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Contents:
Program 1018

1. the Challenger Center
2. Jack Hankla’s dinosaurs
3. Bert & Bud’s Vintage Coffins
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Perry County

For more information:
Challenger Learning Center of Kentucky, 1 Community College Dr., Hazard, KY 41701, (606) 436-5721, (800) 246-7521

Producer: Dave Shuffett
Videographer: Brandon Wickey
Editor: Jay Akers


The Final Frontier

the Challenger Center

Don’t look now, but kids in Hazard are traveling to Mars and taking samples of comets.

When the space shuttle Challenger exploded in 1986, one of the seven crew members killed was Christa McAuliffe, who was to be NASA’s first “Teacher in Space.” That project was grounded in the wake of the disaster, but the families of the astronauts wanted to find a way to memorialize their loved ones while furthering the project goal of getting kids excited about learning math and science through space exploration. They founded the Challenger Center for Space Science Education, which in turn began establishing Challenger Learning Centers around the country.

In the Challenger Centers, classes of 6th graders become the engineers, data specialists, Mission Control technicians, or space station crew. After five to six weeks of preparation with their teacher in their own classroom, they visit the center for the actual “mission.” During this intensive two-and-a-half-hour session, they use realistic research computers, robots, remote glove boxes, star charts, video cameras and monitors, and other equipment—plus all their communication and teamwork skills—to track the progress of their mission and complete their assigned tasks.

The Perry County center, located at Hazard Community College, was the 34th in the country and the first ever approved for a rural area. It was established largely through the efforts of former Hazard High School teacher Alice Noble, who visited a Challenger Center in Indiana and came home determined that Eastern Kentucky should have one. The first mission from Hazard was flown in March 1999. In the first five years, more than 10,000 students participated in missions at the center, coming from as far away as Ashland and Raceland. Center Director Tom Cravens shows us around in this visit.

Watch This Story (8:08)




Boyle County

Producer, videographer: Ernie Lee Martin


Dino Dentist

Jack Hankla’s bone collection

Jack Hankla doesn’t actually work on Tyrannosaurus teeth, but he does collect them—along with all of their other bones. The Danville dentist and his son, John, have built one of the largest and most important private collections of dinosaur fossils in the country. Various pieces of it have been exhibited at museums around the region and the country, but a lot of it is crammed into Jack’s home, which host Dave Shuffett—an enthusiastic fossil hound himself—tours in this segment.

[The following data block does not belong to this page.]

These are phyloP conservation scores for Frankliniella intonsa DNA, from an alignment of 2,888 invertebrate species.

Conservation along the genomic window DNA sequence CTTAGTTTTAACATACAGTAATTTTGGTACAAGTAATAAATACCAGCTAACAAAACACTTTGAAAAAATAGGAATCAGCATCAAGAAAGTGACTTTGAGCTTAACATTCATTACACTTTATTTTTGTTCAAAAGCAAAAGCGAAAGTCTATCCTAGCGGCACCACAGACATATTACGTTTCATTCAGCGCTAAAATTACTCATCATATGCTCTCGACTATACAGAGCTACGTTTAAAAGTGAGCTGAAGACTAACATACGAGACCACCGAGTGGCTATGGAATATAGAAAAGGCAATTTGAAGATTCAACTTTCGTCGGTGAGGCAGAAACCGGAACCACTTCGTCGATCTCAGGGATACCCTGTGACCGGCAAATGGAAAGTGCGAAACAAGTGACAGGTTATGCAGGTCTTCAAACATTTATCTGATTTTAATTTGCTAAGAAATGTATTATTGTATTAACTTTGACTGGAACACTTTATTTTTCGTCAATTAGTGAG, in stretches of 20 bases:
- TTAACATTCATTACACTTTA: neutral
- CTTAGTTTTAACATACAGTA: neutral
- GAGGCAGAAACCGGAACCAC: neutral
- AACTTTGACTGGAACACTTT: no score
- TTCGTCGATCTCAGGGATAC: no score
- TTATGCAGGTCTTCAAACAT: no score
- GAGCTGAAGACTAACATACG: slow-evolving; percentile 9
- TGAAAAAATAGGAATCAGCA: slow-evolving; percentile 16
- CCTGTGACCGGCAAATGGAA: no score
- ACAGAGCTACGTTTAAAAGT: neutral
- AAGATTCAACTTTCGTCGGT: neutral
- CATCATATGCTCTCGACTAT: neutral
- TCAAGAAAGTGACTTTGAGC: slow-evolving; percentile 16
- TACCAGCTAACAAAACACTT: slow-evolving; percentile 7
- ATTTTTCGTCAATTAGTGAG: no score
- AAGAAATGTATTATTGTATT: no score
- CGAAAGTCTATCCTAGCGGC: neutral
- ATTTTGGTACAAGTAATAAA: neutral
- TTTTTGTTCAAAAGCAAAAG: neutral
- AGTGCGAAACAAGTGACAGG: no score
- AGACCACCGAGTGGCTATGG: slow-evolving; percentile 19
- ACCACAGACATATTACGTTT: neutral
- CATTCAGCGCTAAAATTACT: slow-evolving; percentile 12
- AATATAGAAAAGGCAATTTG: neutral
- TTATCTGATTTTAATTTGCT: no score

Of course, for this hobby, it helps to be a jigsaw puzzle fan, too. Dave also joins Jack at Centre College’s Norton Center for the Arts to help disassemble “Stan,” a full-scale T. rex made from both genuine fossil bones and replica parts. (Centre’s news release about the exhibit has a picture of Stan.)

Dinosaur fossils aren’t found in Kentucky, of course. The Hankla collection started with bones from a piece of land the family owned in Wyoming. That particular fossil bed was so productive that the Hanklas have since donated it to the state for research purposes.

Watch This Story (7:01)




Calloway County

For more information:
Bert & Bud’s Vintage Coffins, P.O. Box 995, Murray, KY 42071, (270) 753-9279 or (877) 371-9279

Producer, editor: Cassandra Arza
Videographer: Philip Allgeier


Going Out in Style

Bert & Bud’s Vintage Coffins

Roy Davis (“Bud” to most everyone) knows that some people find his line of work a little gruesome, so he tries to maintain a sense of humor about it. He’s the proprietor and woodworker behind Bert & Bud’s Vintage Coffins—the slogan of which is “Don’t be caught dead without one.”

Bud is also a serious craftsman who believes that the final resting place of one’s earthly remains should reflect the tastes and preferences of the living person. In addition to variations on the vintage “toe-pincher” coffin of the 19th century, sized to fit the individual client, he builds custom coffins that range from the elegant to the whimsical. The men’s magazine Maxim ordered one that looks like a beer bottle to use as a contest prize. Another, shaped like a paddlewheel steamboat, was featured in the PBS documentary The Main Stream. Another has a padded cushion on the lid and will serve as a window seat until its owner puts it to its ultimate use. One client keeps hers in her living room, where it gives new meaning to the term “end table.” And how’s this for a gift for the dedicated do-it-yourselfer: a coffin kit, made of pre-cut pine pieces and ready to be assembled, stained, and lined according to individual preference.

Bud, who says he’s one of the last coffin makers in Kentucky, shows us around his Murray workshop in this visit.

By the way, Bert & Bud’s really was a two-man operation when it started. The “Bert” in the company name (which Bud says he pays a dollar a year for the right to keep using) is for fellow craftsman and former partner Albert Sperath, who moved to Mississippi a while back and had to discontinue his active involvement in the business. Sperath has also been seen on KET, but in a very different context. As a museum curator at Murray State University in the 1990s, he tracked down paintings by Mayfield native Ellis Wilson and put together the first major retrospective of the artist’s work—a project that inspired our own documentary Ellis Wilson—So Much To Paint.

Watch This Story (7:34)


SEASON 10 PROGRAMS: 1001100210031004100510061007
100810091010: Kentucky’s Last Great Places1011101210131014
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